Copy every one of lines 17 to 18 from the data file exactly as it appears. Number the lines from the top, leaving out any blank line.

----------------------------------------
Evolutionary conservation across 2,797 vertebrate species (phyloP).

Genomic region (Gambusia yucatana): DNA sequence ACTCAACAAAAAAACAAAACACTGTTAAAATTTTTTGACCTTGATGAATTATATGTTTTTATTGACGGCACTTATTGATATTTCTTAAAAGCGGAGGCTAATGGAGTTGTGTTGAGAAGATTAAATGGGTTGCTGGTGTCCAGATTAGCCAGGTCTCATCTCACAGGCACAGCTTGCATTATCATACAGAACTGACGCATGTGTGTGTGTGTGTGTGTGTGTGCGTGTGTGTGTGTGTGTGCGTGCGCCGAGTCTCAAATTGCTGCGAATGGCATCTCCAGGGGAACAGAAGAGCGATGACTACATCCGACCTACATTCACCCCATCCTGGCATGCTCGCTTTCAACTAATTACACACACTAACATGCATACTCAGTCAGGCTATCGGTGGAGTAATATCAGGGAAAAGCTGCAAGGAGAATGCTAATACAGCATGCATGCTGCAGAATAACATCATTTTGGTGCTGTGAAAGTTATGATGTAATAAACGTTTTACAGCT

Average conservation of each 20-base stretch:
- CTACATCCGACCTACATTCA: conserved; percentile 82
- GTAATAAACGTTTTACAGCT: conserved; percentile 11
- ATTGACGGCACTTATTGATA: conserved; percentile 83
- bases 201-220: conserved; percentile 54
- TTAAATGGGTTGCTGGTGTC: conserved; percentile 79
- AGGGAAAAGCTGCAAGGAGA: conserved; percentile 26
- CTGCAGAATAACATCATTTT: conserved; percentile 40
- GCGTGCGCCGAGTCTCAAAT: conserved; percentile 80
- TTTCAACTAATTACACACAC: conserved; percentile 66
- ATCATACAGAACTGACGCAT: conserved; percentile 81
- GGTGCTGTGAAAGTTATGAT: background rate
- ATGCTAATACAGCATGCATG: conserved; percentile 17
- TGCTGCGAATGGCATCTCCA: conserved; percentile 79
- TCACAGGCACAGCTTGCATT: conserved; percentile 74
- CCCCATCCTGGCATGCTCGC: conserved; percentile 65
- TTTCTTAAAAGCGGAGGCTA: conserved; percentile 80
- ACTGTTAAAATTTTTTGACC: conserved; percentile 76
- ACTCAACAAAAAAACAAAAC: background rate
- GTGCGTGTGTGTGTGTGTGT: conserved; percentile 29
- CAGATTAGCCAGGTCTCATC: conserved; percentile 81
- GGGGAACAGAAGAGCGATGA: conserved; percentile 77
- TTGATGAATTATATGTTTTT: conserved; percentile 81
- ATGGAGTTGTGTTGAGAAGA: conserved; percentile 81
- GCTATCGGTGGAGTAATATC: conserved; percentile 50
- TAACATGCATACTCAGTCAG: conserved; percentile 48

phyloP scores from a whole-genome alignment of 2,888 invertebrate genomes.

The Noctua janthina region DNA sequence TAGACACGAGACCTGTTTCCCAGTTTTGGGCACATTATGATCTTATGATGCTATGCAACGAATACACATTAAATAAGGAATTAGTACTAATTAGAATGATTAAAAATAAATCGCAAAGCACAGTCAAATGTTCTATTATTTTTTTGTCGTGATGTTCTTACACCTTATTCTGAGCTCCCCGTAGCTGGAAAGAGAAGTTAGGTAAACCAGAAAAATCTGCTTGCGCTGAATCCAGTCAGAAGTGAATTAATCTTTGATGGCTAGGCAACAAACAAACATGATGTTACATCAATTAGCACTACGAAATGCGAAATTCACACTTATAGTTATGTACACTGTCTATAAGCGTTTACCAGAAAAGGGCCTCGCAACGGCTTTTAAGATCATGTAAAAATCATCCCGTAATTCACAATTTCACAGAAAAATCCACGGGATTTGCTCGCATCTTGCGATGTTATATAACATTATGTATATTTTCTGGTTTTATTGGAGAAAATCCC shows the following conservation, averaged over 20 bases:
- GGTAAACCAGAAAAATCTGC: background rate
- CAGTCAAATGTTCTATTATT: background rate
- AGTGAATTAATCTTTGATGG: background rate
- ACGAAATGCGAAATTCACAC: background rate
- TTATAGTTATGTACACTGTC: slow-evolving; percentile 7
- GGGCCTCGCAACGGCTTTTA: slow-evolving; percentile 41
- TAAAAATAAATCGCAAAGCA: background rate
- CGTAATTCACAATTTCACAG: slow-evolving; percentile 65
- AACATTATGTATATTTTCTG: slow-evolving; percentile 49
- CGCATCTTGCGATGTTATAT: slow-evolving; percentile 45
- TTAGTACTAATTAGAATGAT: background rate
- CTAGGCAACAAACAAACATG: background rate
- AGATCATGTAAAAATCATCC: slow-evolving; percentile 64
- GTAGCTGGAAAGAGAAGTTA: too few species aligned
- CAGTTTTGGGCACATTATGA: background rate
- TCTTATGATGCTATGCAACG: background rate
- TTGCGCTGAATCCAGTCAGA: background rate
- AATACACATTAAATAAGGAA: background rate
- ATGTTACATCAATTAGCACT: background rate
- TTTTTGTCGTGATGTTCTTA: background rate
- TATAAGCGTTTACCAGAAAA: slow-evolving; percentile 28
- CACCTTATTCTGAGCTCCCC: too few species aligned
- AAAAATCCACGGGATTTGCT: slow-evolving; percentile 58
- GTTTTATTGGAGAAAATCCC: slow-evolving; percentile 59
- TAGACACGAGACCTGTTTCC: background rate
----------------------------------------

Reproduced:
- TCACAGGCACAGCTTGCATT: conserved; percentile 74
- CCCCATCCTGGCATGCTCGC: conserved; percentile 65